It's time for the second set of questions for this month's Lord of the Rings Readalong. Our host for The Two Towers is Teresa from Shelf Love, has come up with some great questions.
1. Where are you in your reading? Are you finding it slow going or is it a quick read?
I've finished The Two Towers. I listened to the unabridged audio edition of the book, so reading was neither slow nor fast, but I found it hard to put the book down. After the slower pace of The Fellowship of the Ring, this novel is action packed, taking us to our first battles. Strange alliances are made, and the characters are forced to make critical decisions that could affect not only themselves but all of Middle Earth.
2. If you’re a rereader, how does this reading compare to past readings? If you're a first-time reader, how has The Two Towers met—or not met—your expectations? What has surprised you most in your reading?
Although other participants in the readalong have already mentioned it, I'd like to comment on the strength of this novel. The middle entry of many trilogies suffer from being a transition book, a vehicle to get the reader from the setup to the climax. Tolkien, however, crafted a novel that stands up well on its own. New characters are introduced, all plot lines are advanced, and there is a good mix of action and suspense. As I mentioned in my first discussion of The Two Towers, the personalities of main characters grow, and their qualities are tested. In some cases, the strength of an individual is surprising or inspiring.
3. In Book 3, we visit lots of new places and meet lots of new characters. There's Fangorn and the Ents, the riders of Rohan, Saruman at Isengard. Which are your favorites? Least favorites?
I already mention how much I like the Ents and Éowyn. I finally got to meet Faramir of Gondor again! He is one of my favorites. I admire the way he treats Frodo and Sam, with just the right mix of distrust and fairness until he learns their story. He digs deep enough to get the information he needs to make a wise decision about the Hobbits' fate, while respecting the secrets they must keep. Although we learn he is Boromir's brother, and we see that his men respect him, we do not yet know much about his father. In Lord of the Rings, events, relationships, individuals, and places may be hinted at and foreshadowed, but these are revealed only slowly, as they are in real life.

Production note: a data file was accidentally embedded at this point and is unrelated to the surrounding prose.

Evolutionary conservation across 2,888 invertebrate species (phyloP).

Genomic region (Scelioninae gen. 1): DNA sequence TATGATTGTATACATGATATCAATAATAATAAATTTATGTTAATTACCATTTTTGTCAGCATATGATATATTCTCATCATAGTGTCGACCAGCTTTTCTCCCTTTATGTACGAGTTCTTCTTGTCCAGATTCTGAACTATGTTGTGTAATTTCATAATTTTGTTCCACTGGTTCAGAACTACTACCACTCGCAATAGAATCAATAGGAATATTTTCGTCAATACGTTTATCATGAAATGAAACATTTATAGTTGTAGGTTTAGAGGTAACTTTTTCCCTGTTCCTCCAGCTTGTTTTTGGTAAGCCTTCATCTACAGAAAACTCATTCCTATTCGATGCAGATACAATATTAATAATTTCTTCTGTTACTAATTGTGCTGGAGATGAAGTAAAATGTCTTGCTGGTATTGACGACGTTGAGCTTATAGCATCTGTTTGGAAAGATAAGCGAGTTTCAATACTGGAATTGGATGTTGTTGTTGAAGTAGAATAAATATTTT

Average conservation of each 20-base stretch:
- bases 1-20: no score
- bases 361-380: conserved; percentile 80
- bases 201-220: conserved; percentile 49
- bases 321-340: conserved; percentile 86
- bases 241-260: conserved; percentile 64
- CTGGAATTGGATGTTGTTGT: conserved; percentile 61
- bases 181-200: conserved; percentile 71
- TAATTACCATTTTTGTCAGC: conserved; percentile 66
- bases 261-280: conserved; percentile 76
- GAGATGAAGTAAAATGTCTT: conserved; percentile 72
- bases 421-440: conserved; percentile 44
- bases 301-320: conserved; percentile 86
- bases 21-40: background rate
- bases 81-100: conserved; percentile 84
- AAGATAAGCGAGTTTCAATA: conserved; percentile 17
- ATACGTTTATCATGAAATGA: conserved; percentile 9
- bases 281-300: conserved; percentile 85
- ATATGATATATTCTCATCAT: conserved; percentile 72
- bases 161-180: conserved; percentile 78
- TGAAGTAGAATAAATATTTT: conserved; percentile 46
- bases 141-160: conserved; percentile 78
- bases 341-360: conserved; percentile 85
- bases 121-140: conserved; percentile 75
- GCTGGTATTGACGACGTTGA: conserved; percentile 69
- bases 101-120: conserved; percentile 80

4. Have your opinions of the main characters from Fellowship changed at all in The Two Towers?
No. I don't think my opinions of the main characters have changed, but this may be the result of how familiar I am with the books. We see new aspects of their personalities, such as the burden of Frodo, the resourcefulness and loyalty of Sam, the practical bravery of Gimili, and the self-doubts of Aragorn. The important characters are realistically portrayed: they make mistakes, lose their temper, or can be foolish, but in the end, their true nature shines through.
5. Are there any scenes that strike you as particularly memorable? Anything you could do without?
Oh no! Don't cut anything from LOTR! I like every bit of it. I love the horrible scenes when Frodo and Sam meet Shelob and discover the power of Galadriel's light and of the sword Sting. Sam's dilemma and his ultimate choices are key to the tale's conclusion, yet his struggle is not overdone. Of course, I love it when Pippin and Merry meet up with Aragorn, Gimili, and Legolas again. The sharing of their adventures over food and drink is a welcome break after the death and destruction of battle.
6. And the obligatory movie question: If you've seen the movie, has it affected your perception of The Two Towers? If so, how?
I'll touch on just one thing here: the relationship between Frodo and Sam. I never understood why Peter Jackson had to make Frodo turn against Sam. Although Frodo feels the weight and pull of the ring, his personal strength is that he never shies away from what he must do and never doubts the loyalty of Sam. The distance between master and servant is ever shrinking, and their bond never breaks. As I've said before, I am able to keep the movie and the novel separate; it's only when I make these side-by-side comparisons that I get upset with the films.
To see what the other participants think, check out the Mr. Linky in Teresa's post. Next month, it's The Return of the King, and then I'll be leaving LOTR for another few years.